Foam Coaxial Cable
Prior to installing any coaxial cable it is important to fully inspect the line for any damage. Many installation projects utilize transmission line that is purchased by the client, and the contractor has no knowledge as to the care that has been taken during shipping or storage.
If a carton is damaged or the crating has been broken by a forklift or other mishandling, carefully inspect the cable in that area. Although coaxial cable appears rugged and will enjoy a long life cycle if it is properly installed, it can be easily damaged during the process of unreeling, hoisting, bending and securing it to the structure.
It is advisable for a technician to place their hand around the circumference of the cable and apply light pressure as the coax is being unreeled. Damaged transmission line with flat spots or other irregularities will be quickly found. In a perfect wireless construction world it would be advisable for the contractor to sweep each transmission line prior to installing it, but it is not a standard procedure due to pricing considerations and available resources.
Getting a grip on hoisting
Hoisting grips should be used for lifting cable. When the standard grip is properly laced to the cable, attach a support clamp or add multiple wraps of plastic tape along the bottom portion of the grip to prevent it from relaxing before tension is applied.
Although a hoisting grip should be used every 200’, don’t rely upon the hoisting grip alone. It’s advisable to use an independently attached rope safety line when hoisting the cable. When installing cable inside a monopole you will need to perform three calculations before clamping the hoisting grip to the coaxial cable (see hoisting grips ).
Correct rigging required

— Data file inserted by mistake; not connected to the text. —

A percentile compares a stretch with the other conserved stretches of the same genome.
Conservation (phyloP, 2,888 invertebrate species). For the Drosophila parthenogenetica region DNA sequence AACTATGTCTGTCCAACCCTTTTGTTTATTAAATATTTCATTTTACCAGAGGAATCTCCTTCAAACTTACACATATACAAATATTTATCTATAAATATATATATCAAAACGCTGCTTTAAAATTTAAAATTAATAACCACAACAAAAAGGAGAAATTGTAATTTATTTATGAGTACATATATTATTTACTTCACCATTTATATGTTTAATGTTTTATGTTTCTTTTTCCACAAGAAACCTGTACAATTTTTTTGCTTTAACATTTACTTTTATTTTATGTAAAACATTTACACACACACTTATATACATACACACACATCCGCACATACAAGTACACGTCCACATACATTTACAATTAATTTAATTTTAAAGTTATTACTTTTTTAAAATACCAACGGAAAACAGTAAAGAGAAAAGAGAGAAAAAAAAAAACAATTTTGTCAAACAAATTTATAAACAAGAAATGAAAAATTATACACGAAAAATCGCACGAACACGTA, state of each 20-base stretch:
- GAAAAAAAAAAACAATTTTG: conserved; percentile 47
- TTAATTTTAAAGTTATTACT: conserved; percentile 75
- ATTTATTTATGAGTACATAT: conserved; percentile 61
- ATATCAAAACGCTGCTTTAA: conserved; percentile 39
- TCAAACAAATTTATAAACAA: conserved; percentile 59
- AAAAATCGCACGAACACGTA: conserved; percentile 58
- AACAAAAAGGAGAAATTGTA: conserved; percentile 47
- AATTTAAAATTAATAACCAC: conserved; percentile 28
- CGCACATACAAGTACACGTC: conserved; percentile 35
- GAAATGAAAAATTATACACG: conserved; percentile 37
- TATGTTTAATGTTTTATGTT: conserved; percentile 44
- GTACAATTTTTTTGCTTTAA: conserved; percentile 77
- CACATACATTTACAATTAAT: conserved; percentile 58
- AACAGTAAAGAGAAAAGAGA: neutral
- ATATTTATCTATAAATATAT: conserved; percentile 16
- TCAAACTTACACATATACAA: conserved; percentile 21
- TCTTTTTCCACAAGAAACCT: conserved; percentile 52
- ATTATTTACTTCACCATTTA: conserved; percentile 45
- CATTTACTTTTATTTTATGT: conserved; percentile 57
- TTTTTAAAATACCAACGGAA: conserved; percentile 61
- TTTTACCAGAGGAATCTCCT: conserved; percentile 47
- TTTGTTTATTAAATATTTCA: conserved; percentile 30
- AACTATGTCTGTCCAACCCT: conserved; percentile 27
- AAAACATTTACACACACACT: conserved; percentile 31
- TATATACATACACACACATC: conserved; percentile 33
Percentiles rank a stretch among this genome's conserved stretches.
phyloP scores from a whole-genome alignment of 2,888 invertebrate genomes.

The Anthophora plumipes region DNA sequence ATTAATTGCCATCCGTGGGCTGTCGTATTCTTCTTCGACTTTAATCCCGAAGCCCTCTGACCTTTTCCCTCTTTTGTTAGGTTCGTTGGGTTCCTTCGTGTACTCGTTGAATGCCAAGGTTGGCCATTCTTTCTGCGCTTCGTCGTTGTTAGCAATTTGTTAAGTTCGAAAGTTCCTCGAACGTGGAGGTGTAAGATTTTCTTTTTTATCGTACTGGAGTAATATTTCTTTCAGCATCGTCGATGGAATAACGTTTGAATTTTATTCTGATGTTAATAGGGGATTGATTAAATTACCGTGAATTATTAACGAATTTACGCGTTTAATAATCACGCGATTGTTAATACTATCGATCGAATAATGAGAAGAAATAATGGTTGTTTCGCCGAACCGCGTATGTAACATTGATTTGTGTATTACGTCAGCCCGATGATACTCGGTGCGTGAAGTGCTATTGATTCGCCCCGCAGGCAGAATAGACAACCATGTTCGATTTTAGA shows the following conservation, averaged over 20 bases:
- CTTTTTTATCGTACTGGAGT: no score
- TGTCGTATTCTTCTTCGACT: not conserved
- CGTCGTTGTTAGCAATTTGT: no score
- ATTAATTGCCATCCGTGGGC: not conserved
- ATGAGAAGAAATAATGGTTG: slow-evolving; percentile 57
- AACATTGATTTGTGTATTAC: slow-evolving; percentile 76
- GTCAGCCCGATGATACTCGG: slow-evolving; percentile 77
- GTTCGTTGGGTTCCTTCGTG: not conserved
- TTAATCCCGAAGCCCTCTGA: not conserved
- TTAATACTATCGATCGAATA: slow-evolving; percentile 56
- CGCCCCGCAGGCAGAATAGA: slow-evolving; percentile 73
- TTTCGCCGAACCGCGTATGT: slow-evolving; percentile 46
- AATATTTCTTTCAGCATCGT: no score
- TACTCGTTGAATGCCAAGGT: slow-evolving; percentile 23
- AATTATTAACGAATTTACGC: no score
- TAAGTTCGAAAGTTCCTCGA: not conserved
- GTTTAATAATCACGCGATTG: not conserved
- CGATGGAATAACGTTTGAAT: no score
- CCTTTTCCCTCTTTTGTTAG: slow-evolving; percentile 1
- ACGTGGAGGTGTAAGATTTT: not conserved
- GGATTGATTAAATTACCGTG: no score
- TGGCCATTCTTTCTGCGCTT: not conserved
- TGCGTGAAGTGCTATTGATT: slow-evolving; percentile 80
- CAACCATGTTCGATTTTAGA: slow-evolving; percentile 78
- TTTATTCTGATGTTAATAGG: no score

Installation of cable should only be done by experienced and qualified riggers that have a winch, hoist lines and other equipment that meet all safety standards and will support the weight of the coaxial cable. Observe the bending radius of the cable to ensure that the outer or inner conductors are not damaged. If they are, many clients will not allow a splice kit to repair the affected area, but will require replacement of the transmission line.
A weatherproof protective covering should be placed over the cable connector to prevent damage during hoisting. If there is not connector, cover the exposed transmission line. Cable should be supported within 1 to 2 feet of the antenna feed termination and of any cable connector unless it is specified by the client.
You should prevent kinking of the cable by maintaining tension on the cable reel to control uncoiling the cable. The reel should be at an adequate distance from the tower or structure to prevent the coax from slapping against the structure. If the jacket has been cut, seal it with butyl and vinyl tapes
Standard Coaxial Cable Weight Averages
|1/2" Foam Coax
|5/8" Foam Coax
|7/8" Foam Coax
|1-1/4" Foam Coax
|1-5/8" Foam Coax
|2-1/4" Foam Coax
|Average of all major coaxial cable manufacturers. Check individual spec sheets for accurate weights.
If you are not going to immediately use the coaxial cable, ensure that the ends are properly sealed. Many reels have had to be replaced by contractors because their technicians failed to provide proper weatherproofing while they were in storage.
The sell price default installation pricing is based upon an antenna and line contractor preparing the transmission line, providing the rigging and hoisting it to the required height on a tower only. It does not include installing connectors or the cable’s attachment to the structure which is provided for under hanger kits . Pricing is based upon being on site while performing other installation services. Add to the installation pricing the anticipated number of man-hours required to pick up the cable if it is not being delivered to the construction site by others. Also, add the cost to dispose of the reels.
||Cost Per Ft.
We recommend that you contact our valued antenna and line installation contractors to obtain additional information about their services, capabilities, experience and pricing.